It is hard to envision a positive outcome from a crisis. When I look back at many of the terrible times and events of the past, I notice they weren’t all bad. Many of them brought people together. Sometimes to achieve the impossible. At other times to heal wounds or close divides.
How can we generate a positive outcome from a crisis?
These crises generate a clear sense of purpose. One that connects to what a lot of people hold dear and care about. They carry a sense of urgency, doing nothing isn’t an option. In fact, it is exactly the response we try to achieve when setting a vision as a leader. There is a lot to be learned from how we respond in a crisis.
An example from my time at Intel
During my time at Intel, I remember the crisis we experienced with the Pentium flaw. Intel released a chip with an extremely rare mathematical error. Most users might experience it once in a lifetime, but it didn’t matter. It was flawed and customers wanted a replacement. All of a sudden, Intel went from being one of the most admired companies to being ridiculed for being out of touch. Employees across the company came together overnight. They volunteered to answer phones, work extended shifts, and generally do whatever was necessary to fix the problem. Intel succeeded and I remember this quote from Andy Grove, former CEO of Intel:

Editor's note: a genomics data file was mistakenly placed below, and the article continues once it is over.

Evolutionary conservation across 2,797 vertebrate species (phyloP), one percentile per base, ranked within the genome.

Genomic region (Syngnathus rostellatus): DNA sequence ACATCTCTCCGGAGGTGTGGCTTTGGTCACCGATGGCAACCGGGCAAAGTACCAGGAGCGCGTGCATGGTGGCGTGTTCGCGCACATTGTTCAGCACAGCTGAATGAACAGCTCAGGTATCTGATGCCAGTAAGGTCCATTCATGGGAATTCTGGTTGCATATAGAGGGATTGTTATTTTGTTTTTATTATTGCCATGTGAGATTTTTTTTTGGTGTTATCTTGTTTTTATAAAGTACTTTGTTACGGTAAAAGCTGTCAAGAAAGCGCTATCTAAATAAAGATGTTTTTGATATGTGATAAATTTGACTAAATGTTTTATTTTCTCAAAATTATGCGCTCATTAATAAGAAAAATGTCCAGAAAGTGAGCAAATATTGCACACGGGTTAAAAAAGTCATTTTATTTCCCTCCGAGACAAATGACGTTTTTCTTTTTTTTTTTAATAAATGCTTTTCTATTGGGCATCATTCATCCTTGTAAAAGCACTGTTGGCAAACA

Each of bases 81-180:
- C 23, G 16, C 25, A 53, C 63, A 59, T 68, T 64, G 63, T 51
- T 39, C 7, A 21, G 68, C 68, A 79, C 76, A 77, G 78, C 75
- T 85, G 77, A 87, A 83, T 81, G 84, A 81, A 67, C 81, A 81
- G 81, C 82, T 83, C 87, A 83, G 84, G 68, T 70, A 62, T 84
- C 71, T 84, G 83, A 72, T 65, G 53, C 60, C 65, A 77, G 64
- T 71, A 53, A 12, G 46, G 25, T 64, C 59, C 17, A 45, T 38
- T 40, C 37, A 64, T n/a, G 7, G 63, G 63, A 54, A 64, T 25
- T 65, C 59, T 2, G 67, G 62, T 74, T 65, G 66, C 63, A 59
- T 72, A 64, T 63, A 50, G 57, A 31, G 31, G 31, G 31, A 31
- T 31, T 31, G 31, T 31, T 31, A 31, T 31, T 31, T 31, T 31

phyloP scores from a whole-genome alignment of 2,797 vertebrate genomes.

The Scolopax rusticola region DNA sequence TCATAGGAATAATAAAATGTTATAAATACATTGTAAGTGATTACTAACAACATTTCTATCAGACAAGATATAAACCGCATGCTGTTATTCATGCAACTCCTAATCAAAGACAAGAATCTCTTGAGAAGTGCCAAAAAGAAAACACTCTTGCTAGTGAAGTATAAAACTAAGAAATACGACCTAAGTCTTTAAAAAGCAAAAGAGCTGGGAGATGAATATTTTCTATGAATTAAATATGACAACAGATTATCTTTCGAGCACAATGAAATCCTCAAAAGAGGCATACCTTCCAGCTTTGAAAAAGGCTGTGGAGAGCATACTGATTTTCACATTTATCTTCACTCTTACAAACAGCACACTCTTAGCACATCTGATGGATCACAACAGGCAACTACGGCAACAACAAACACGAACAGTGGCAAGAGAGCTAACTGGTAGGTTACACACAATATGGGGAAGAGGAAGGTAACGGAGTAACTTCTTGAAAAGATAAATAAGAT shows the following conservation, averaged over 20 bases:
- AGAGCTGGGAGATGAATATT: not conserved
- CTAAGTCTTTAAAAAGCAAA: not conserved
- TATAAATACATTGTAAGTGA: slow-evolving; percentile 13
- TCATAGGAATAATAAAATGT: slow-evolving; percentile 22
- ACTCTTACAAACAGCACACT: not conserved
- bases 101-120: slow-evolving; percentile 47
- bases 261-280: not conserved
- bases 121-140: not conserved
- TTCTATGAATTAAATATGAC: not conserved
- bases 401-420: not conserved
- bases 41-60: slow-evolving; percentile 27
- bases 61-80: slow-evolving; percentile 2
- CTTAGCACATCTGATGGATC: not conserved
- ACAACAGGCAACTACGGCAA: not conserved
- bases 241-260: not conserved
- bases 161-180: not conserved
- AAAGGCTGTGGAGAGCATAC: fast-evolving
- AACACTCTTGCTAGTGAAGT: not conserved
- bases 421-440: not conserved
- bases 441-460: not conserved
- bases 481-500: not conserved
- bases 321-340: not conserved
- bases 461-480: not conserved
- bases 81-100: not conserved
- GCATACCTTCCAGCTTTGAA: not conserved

“Poor companies are destroyed by crises, good ones survive them and great ones come out stronger”
We have the same opportunity with the crisis we are facing. I am seeing examples of true leadership everyday and many more will occur. I was pleased to see the NBA suspend its season with all that entails. They made the hard decision first and others followed. We can each choose how we show up and how we will come out of this crisis. We have the opportunity to come out stronger.